Thursday, March 12, 2015

Percha Creek Side Canyons ( north side)

We now continued on upstream to explore four side canyons on the north side of the creek. The first one we were done with quickly enough. It was wide and sandy, and in just a short distance we concluded that there was little chance of it containing anything like a slot section.
 The second one was a different story. It  had  a persistent trickle of flowing water that ran in a narrow channel of bedrock, forming the occasional reflecting pool. Although, it never got that deep, we had great fun following its winding course all the way up to source of water: a spring with huge tufts of grass growing and a thicket of deciduous growth. We turned around shortly after reaching this spot as the canyon began to shallow up.

 The third canyon was the real find of the day. It was very narrow and was bounded by rough, steep cliffs as much as 60 feet high. It too had a small trickle of water throughout, that over time has carved a zig-zag crack in the red conglomerate. Doug and  I both agreed that this one could be considered a slot. It was, unfortunately, the most difficult to photograph.  A thin layer of clouds made lighting conditions that had little contrast and  no shadows. We were probably walking in the canyon in the noon to one hour which wasn't good either. It was also difficult to get a shot that showed the true depth of the canyon. We both decided it was a "nice" canyon.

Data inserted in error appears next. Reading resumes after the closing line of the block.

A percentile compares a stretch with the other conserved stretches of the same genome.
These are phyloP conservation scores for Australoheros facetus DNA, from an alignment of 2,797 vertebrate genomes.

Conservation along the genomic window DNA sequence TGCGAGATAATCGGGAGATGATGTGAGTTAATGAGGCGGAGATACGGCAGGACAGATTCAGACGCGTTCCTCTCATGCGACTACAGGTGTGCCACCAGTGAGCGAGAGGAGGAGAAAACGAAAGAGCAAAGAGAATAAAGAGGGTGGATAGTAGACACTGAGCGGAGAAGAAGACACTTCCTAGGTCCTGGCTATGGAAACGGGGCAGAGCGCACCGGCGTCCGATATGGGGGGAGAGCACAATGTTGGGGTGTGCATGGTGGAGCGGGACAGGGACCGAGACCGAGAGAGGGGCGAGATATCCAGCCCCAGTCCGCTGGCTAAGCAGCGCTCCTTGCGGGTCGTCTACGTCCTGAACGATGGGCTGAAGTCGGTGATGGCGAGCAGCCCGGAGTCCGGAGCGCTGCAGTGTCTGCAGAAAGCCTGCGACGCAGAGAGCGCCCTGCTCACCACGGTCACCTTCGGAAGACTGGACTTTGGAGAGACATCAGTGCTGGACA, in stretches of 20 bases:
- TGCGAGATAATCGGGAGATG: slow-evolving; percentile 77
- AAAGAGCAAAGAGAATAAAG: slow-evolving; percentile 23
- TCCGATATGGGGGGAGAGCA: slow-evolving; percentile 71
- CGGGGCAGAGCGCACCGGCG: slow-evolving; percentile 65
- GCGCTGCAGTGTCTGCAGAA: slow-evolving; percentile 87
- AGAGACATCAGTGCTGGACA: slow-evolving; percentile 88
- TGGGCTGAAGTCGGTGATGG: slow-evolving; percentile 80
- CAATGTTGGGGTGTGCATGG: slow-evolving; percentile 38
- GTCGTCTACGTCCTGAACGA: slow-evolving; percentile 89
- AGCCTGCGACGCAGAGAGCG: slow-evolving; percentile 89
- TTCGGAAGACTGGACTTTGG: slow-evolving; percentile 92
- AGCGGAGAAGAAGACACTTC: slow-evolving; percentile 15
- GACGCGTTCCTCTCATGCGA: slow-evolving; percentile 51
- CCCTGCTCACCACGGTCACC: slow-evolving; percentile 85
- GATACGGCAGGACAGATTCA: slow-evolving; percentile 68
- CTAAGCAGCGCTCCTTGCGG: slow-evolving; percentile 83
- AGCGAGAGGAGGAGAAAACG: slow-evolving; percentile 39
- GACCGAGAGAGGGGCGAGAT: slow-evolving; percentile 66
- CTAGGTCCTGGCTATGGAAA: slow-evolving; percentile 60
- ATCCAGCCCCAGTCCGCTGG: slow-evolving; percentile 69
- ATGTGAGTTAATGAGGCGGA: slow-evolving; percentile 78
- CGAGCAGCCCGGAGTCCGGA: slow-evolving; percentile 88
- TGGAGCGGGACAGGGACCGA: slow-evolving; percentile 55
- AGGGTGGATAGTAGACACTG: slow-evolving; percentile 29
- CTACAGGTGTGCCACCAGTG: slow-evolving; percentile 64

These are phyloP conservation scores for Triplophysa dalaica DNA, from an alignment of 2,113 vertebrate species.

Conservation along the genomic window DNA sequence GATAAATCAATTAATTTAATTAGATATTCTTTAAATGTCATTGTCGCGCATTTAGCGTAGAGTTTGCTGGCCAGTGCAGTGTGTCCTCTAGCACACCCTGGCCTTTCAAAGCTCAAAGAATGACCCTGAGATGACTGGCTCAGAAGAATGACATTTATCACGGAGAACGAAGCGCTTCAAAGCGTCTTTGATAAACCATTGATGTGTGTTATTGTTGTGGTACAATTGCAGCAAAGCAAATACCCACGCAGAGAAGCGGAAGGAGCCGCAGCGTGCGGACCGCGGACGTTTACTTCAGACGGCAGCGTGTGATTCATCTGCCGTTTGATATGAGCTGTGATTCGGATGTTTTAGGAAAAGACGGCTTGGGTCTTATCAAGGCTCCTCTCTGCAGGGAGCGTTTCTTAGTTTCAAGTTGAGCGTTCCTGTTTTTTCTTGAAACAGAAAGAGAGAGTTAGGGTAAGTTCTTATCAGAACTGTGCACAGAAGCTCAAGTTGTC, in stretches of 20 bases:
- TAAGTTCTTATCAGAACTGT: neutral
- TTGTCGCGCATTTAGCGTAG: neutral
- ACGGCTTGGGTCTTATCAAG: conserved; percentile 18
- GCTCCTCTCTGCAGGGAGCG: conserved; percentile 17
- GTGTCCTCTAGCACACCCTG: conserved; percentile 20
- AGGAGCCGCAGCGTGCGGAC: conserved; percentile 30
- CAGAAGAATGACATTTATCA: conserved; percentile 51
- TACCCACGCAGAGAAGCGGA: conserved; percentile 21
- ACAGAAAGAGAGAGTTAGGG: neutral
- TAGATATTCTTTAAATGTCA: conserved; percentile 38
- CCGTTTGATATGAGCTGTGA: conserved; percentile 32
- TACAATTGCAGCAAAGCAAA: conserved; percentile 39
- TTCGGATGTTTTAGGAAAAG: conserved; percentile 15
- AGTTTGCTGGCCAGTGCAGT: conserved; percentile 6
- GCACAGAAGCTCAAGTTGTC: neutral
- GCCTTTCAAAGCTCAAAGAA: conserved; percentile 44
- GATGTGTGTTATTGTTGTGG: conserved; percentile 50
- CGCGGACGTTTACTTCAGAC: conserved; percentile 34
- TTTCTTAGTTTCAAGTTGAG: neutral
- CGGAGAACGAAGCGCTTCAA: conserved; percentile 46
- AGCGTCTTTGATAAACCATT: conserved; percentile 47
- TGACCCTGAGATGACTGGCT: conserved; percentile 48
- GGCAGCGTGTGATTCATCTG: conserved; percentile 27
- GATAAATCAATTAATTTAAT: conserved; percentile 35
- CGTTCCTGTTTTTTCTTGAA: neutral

The last side canyon we checked was the very bottom end of Ready Pay Gulch- a drainage similar in size to Wicks Gulch. The mouth of Ready Pay empties into the east  end of The Box. We came at it from the road out of The Box and could see two big, but seemingly climbable  drop-offs below us. Just a short ways further on was 50 or 60 foot pour off which ended our exploration of the this last canyon. There were perhaps a couple of more we could have investigated, one east of Wicks and on the south side still intrigues me, but I believe we saw the best of the side canyons. Important Note: while most of land involved in exploring these canyons is BLM, accessing them from the stream bottom of Percha Creek involves crossing land that, although it is not posted, is indicated as private on official maps.

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